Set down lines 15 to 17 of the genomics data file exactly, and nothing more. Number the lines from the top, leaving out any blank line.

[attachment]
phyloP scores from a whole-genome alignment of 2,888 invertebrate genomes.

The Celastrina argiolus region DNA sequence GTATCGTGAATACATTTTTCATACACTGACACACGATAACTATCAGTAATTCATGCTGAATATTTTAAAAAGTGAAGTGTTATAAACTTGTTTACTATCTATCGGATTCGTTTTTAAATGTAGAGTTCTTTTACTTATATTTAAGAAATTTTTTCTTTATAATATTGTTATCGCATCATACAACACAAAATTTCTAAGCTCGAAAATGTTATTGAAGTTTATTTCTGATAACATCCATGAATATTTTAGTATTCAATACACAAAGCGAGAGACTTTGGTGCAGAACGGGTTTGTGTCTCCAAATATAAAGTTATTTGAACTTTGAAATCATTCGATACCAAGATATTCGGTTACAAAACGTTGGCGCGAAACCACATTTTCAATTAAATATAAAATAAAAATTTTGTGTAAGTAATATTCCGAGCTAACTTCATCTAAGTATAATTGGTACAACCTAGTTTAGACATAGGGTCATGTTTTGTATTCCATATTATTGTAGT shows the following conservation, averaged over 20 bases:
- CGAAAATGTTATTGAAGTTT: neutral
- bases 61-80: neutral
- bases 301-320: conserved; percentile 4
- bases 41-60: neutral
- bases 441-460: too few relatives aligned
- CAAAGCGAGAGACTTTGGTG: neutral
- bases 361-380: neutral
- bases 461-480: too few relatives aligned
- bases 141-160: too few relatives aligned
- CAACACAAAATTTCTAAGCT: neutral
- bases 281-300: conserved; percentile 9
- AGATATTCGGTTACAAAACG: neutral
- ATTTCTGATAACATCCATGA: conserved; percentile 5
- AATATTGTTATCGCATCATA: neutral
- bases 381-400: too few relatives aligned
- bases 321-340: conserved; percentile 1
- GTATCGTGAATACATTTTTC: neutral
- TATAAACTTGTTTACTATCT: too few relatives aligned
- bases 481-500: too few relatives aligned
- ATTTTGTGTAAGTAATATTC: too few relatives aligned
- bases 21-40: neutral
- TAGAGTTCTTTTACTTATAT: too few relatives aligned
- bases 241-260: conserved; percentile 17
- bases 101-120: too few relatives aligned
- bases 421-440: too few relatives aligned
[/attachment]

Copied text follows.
- ATTTCTGATAACATCCATGA: conserved; percentile 5
- AATATTGTTATCGCATCATA: neutral
- bases 381-400: too few relatives aligned